Monday, June 6, 2011


Lately I've felt I am drowning.

When I am alone, when everyone is sleeping, I wonder, "what is so hard?"

But it is.

It doesn't even have to be a particular thing gone bad.  It's just so hard to get three pairs of shoes on and three people into the car and three people into their seats and three people not to hit each other.  Even if I'm calm.  Even if I'm present, it is still exhausting.

But the best advice I got from the parent coach we went to on Saturday was, "You MUST do something for yourself."

So I did.  Yesterday I went to the mall.  I know, that is completely out of character for me.  I had not set foot in the mall to shop in months and months, I honestly don't remember when.  I've been to the play areas but not just to walk and look at things.  It was intoxicating.  It was bright and air-conditioned.  There were other people there.  And lots of beautiful shiny things that make you want them.  I went with the intention of finding a couple sun-dresses and maybe a bathing suit.  I tried to relax.  But I was watching the clock.  I can't just stay away from home forever.  I need to get back.  Oh crap, I just wasted 15 minutes of my time waiting in line at Forever 21.  I felt VERY old.  To those kids I am very old.  But they have great long dresses.  I bought none.

But I did find a bathing suit that supports my poor sad boobs.  I actually feel good in it...not as good as I did in the bathing suit I wore last time I was in Play del Carmen for my friends' wedding.  I made them all look at me.  But in this one I do feel a little more feminine and a little less like a cave woman.  Shopping does not fill me the way I want to be filled, but I was a little more relieved to have a good swimsuit.  But I left the mall with mediocre resolution.  I am not a shopper.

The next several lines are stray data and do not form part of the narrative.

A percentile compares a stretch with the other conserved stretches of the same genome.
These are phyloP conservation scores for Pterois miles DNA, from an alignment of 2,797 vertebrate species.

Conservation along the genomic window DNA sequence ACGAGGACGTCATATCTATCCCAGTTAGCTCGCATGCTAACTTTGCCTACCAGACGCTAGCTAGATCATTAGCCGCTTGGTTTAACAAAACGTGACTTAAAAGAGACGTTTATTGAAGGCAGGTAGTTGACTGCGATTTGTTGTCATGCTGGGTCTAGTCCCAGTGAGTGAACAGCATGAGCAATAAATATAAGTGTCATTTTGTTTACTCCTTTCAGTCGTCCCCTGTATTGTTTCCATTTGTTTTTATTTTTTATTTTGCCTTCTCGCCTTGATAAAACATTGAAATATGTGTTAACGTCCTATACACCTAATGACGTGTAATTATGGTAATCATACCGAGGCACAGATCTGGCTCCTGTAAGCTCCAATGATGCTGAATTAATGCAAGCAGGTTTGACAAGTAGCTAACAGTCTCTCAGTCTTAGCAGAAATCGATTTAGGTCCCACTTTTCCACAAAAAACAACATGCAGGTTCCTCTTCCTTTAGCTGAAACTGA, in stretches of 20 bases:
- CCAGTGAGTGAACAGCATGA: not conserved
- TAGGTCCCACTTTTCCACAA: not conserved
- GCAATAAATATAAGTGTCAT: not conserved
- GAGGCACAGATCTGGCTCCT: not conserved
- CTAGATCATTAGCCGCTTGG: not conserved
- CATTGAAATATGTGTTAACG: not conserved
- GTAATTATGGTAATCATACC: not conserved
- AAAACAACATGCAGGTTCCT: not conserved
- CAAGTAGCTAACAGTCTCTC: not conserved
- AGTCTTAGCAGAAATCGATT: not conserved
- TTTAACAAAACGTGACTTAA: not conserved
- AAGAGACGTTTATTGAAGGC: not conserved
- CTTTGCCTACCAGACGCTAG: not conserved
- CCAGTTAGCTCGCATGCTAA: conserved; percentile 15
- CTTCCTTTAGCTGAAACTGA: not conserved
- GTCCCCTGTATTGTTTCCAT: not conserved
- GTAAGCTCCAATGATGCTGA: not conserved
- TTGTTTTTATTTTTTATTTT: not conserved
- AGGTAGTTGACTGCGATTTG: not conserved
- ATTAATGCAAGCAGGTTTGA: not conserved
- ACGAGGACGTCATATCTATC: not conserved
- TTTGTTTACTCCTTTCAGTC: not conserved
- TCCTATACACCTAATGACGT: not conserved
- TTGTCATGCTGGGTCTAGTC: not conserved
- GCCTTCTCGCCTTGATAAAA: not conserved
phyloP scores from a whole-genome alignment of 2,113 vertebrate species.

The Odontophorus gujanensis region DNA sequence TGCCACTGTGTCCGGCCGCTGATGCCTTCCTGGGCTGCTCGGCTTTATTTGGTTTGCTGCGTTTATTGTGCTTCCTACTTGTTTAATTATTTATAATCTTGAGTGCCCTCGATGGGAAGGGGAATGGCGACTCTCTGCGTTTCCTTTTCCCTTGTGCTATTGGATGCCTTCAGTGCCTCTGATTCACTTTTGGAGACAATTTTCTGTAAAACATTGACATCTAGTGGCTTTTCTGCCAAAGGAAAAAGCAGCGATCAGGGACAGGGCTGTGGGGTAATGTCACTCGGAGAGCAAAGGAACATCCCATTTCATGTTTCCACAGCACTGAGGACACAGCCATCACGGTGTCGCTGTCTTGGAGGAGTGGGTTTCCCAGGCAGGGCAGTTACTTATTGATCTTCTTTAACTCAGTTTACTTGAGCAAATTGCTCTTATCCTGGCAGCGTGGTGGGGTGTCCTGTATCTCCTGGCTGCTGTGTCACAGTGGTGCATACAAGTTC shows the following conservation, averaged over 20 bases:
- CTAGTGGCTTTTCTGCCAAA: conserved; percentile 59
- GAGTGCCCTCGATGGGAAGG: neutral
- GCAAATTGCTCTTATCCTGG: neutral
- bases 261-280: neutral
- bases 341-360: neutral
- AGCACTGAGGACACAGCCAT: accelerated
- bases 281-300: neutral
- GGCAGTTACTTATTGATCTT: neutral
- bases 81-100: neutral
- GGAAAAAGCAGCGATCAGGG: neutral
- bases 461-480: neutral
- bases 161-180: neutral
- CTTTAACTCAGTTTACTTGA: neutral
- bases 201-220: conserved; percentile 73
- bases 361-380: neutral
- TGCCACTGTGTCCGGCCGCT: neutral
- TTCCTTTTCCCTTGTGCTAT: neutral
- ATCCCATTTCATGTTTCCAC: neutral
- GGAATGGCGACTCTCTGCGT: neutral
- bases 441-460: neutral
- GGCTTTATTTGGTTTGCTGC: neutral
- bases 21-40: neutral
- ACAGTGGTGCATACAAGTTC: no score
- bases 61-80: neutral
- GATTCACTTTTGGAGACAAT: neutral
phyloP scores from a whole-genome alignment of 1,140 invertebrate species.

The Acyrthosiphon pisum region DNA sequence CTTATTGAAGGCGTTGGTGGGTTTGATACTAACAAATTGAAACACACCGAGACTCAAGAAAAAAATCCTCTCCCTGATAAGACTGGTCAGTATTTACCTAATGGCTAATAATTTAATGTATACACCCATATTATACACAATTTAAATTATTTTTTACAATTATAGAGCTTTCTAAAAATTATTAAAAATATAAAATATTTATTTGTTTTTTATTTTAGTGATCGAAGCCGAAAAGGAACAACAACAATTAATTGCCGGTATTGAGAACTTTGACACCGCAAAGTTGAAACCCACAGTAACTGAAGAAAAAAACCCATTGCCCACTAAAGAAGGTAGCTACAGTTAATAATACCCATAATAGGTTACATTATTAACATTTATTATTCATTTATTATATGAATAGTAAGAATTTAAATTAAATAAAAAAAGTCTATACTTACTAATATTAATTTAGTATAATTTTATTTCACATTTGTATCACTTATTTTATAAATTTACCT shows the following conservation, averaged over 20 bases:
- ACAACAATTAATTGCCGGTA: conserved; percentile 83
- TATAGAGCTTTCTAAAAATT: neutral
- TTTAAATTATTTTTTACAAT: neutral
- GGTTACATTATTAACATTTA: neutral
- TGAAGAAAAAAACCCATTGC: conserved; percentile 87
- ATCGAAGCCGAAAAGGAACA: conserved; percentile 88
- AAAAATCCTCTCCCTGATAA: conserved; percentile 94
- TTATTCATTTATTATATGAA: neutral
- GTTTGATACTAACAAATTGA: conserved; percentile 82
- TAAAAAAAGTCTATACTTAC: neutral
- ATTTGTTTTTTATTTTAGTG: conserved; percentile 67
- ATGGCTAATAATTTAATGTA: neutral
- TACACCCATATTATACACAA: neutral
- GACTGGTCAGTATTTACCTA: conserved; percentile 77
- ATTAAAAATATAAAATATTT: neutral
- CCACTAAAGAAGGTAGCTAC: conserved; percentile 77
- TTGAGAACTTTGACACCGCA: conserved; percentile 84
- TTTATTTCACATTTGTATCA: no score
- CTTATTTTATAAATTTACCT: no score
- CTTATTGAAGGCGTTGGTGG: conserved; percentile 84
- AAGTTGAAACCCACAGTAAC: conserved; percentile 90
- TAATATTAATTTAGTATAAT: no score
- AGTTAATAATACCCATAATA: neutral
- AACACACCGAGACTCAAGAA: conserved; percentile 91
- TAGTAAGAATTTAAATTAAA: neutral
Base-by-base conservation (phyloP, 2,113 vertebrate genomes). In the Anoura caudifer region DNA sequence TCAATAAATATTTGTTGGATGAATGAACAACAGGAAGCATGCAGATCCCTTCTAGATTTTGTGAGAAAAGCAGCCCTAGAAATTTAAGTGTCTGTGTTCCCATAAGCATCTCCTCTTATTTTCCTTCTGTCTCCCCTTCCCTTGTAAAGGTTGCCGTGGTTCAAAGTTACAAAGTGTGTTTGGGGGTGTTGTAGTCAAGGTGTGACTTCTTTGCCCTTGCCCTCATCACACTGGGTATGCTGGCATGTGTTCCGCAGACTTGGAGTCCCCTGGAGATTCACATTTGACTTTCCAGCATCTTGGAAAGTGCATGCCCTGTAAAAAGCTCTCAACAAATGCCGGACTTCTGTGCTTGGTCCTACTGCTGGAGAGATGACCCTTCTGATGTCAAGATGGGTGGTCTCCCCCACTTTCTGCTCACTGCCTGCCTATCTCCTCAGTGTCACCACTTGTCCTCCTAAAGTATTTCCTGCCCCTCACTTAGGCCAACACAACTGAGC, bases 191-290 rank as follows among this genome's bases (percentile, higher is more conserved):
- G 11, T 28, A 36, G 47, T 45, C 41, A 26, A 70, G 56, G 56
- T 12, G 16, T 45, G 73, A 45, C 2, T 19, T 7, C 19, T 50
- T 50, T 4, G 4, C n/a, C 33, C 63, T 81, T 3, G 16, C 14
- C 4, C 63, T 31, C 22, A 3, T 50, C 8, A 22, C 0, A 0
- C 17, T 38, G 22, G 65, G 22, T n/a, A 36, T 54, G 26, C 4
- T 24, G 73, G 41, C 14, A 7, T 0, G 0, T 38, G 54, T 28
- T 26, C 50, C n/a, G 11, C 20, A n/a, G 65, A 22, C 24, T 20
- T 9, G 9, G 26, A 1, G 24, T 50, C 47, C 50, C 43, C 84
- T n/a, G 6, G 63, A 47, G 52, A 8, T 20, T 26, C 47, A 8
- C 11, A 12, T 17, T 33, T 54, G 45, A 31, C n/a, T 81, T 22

And then today I went to the YMCA.  I dropped off those babies for my 90 free minutes of babysitting.

And I went swimming.  I swam and swam and swam.  It felt glorious and smooth and tiring.  It felt meditative and relaxing.  I felt all that tension, all that Cortisol, all that misery just melt into that pool.  I watched myself do stroke after stroke after stroke through the clear blue water.  Breath.  Stroke. Stroke.  Breath.  I felt my legs tire and my arms begin to ache.  And yet I kept on swimming until that was all I was thinking.  I love freestyle, the rhythm of the breathing.  And then I do the backstroke, my ears under the water, listening to the movement.  It is so exhausting in a completely amazing way.  And you're in the water, which buoys you and makes you feel refreshed.

After I finished and showered, I still had a little bit of time.  So I drank some of their free coffee and read US Weekly and relaxed.

So, now I'm floating.  I feel relieved and still within for the first time in a long while.  I need to keep doing this.

I need to stop drowning and keep on swimming.  And now I feel a little better doing it in my new suit.


kc said...

Glad you're swimming. Your line about drowning reminds me of a line from a Stevie Smith poem (a rather depressing line, I might add):
I was much further out than you thought
And not waving but drowning.

Glad you're swimming, Heather.

Heather Minter said...

I was thinking of the same line...I just couldn't remember where I'd heard it, so I left it out. I love that.

Stevie Smith - Not Waving But Drowning

Nobody heard him, the dead man,
But still he lay moaning:
I was much further out than you thought
And not waving but drowning.

Poor chap, he always loved larking
And now he's dead
It must have been too cold for him his heart gave way,
They said.

Oh, no no no, it was too cold always
(Still the dead one lay moaning)
I was much too far out all my life
And not waving but drowning.

Sarah Park said...

It is so hard. When everyone is awake and needing you simultaneously, it is SO hard. That parent coach is right... I wish I had known to do something for myself from day one. It's still hard to make it a priority, and if I do, to not feel guilty about it.

But I firmly believe in finding a bathing suit you feel good in, and it's one of the few things I think, "I don't care how much this costs! I need this!"

I love your imagery of swimming, the negative drowning in life, but the positive and soothing swimming at the end, too.

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